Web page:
Postoperative period
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Postoperative Period. By Lisa M. Dunn RN, MSN/ED. PACU/ RECOVERY ROOM. Purpose Location The PACU nurse. Collaborative Management. Assessment - Assess respiration - Examine surgical area for bleeding - Monitor vital signs

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Postoperative period

Postoperative Period

By Lisa M. Dunn RN, MSN/ED


Pacu recovery room

PACU/ RECOVERY ROOM

  • Purpose

  • Location

  • The PACU nurse


Collaborative management

Collaborative Management

  • Assessment

    - Assess respiration

    - Examine surgical area for bleeding

    - Monitor vital signs

    - Assess for readiness to be

    discharged once criteria have been

    met.


Respiratory assessment

Respiratory Assessment

  • Airway assessment

  • Breath sounds

  • Additional respiratory assessments


Cardiovascular assessment

Cardiovascular Assessment

  • Vital signs

  • Cardiac monitoring

  • Peripheral vascular assessment


Neurological assessment

Neurological Assessment

  • Cerebral functioning

  • Motor and sensory assessment


Fluid electrolyte and acid base balance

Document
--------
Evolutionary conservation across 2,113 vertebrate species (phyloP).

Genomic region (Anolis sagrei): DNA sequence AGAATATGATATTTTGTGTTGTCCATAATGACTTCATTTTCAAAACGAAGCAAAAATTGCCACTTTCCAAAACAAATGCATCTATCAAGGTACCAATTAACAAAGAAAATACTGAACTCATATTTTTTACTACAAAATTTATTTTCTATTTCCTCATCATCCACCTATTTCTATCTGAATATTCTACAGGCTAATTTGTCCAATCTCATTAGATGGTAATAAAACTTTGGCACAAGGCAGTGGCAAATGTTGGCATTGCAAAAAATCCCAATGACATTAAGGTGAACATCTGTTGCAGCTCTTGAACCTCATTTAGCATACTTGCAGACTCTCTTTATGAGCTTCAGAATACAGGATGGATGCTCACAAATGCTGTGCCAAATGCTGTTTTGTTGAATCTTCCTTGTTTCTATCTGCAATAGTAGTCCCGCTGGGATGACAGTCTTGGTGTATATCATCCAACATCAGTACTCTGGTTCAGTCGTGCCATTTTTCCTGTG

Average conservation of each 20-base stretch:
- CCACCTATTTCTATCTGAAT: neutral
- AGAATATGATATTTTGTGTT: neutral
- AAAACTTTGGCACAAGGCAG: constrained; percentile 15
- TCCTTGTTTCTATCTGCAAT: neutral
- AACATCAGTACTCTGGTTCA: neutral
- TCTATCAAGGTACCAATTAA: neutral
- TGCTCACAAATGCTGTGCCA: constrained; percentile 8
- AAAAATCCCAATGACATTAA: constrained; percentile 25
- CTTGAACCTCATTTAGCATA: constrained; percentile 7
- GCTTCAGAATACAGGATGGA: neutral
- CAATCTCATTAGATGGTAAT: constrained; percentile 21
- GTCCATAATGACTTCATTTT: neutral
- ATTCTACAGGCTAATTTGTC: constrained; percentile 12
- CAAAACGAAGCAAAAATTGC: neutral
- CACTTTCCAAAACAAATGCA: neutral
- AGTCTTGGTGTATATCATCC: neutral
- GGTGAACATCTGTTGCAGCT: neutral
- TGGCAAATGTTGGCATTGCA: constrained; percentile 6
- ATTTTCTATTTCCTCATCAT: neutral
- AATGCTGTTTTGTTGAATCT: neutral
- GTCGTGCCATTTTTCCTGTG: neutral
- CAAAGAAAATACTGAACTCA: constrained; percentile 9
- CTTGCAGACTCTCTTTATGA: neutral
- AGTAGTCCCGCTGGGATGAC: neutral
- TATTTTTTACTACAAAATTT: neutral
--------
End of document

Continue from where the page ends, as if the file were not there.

Fluid, Electrolyte and Acid –base Balance

  • Check fluid and electrolyte balance.

  • Make hydration assessment.

  • Intravenous fluid intake should be recorded.

  • Assess acid-base balance


Renal urinary system

Renal/Urinary System

  • The effects of drugs, anesthetic agents, or manipulation during surgery can cause urine retention.

  • Assess for bladder distention.

  • Consider other sources of output such as sweat, vomitus, or diarrhea stools.

  • Report a urine output of < 30 mL/hr.


Gastrointestinal assessment

Gastrointestinal Assessment

  • Nausea and vomiting are common reactions after surgery.

  • Peristalsis may be delayed because of long anesthesia time, the amount of bowel handling during surgery, and opioid analgesic use.

  • Clients who have abdominal surgery often have decreased peristalsis for at least 24 hours.


Nasogastric tube drainage

Nasogastric tube Drainage

  • Assess for presence of NGT/OGT

    - decompress stomach

    - drain stomach

    - promote gastrointestinal rest

    - allow gastrointestinal tract to heal

    - enteral feeding

    - monitor any gastric bleeding

    Do not move or irrigate after gastric surgery without surgeon order.


Skin assessment

Skin Assessment

  • Normal wound healing

  • Ineffective wound healing: can be seen most often between the 5th and 10th days after surgery

    • Dehiscence: a partial or complete separation of the outer wound layers, sometimes described as a “splitting open of the wound.”


Skin assessment continued